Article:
Medicaid’s Insolvent? Raise Booze Taxes!


The Foundation is always grateful when we’re allowed to present our research and analysis in the Albuquerque Journal. But sheesh, the paper sure has let some nutty ideas cluster on its editorial page lately.

Today’s kookiness arrives courtesy the “Alcohol Taxes Saves Lives & Money coalition,” which is pushing a “25-cent-per-drink increase in alcohol taxes.” The reason? The state’s unsustainably crushing Medicaid expenditures.

Citing the “Center [sic] for Disease Control’s Community Advisory Panel,” Peter Debenedittis argues that “raising alcohol taxes is the most effective way to reduce the health harms caused by excessive drinking.”

Maybe not. As the Franklin Center for Government and Public Integrity’s Jason Stverak noted: “Research by the National Institute on Alcohol Abuse and Alcoholism has found that hardcore alcohol abusers are affected little by increases in price, which have a greater effect on light and moderate drinkers. Additionally, studies show that beer taxes have an insignificant effect on underage drinking.”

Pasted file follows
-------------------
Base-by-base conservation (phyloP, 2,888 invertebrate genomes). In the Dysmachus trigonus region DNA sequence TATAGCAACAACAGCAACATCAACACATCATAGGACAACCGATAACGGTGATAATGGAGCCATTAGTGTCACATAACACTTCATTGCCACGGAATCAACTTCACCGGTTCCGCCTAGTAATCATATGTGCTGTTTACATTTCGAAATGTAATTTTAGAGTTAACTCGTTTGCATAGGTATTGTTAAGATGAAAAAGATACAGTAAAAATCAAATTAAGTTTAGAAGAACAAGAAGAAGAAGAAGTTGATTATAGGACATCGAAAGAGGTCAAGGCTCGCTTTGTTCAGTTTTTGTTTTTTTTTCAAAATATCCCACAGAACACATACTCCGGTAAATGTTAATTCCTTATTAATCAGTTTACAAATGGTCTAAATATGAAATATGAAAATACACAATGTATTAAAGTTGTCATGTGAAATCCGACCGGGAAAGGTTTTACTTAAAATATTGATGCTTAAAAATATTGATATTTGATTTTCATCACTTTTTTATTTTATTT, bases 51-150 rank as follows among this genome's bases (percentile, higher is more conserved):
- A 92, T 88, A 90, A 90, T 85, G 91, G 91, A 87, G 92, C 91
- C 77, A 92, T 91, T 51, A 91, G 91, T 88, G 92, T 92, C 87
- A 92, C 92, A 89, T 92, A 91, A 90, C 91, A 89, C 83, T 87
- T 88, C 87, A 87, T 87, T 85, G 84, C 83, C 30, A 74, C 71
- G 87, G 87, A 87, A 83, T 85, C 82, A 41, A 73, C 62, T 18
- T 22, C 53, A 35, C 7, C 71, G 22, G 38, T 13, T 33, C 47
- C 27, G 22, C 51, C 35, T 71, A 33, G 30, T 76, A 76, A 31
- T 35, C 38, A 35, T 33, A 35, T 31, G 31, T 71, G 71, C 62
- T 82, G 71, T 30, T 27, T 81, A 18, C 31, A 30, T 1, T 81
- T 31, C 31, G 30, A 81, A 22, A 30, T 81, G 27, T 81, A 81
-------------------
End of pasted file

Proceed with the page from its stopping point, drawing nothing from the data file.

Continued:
Besides, it’s not as if New Mexico’s alcohol taxes aren’t high already. The beer tax is the same as Utah’s, but it’s higher than those in Oklahoma, Texas, Arizona, and Colorado. The Land of Enchantment’s levy on wine is greater than those found in each of its four neighbors that imposes a tax. (Utah controls all sales of wine.) And distilled spirits are taxed at a higher rate here than in Oklahoma, Texas, Arizona, and Colorado.

Hiking booze taxes to cover Medicaid’s profligacy is an excellent example of how Big Government perpetuates itself. One unwise public policy (expanding Medicaid) creates a fiscal crisis that makes another round of meddling (higher alcohol taxes) “necessary.” It’s a cycle that never ends — unless an informed and active citizenry sees to it that government is confined to its proper sphere.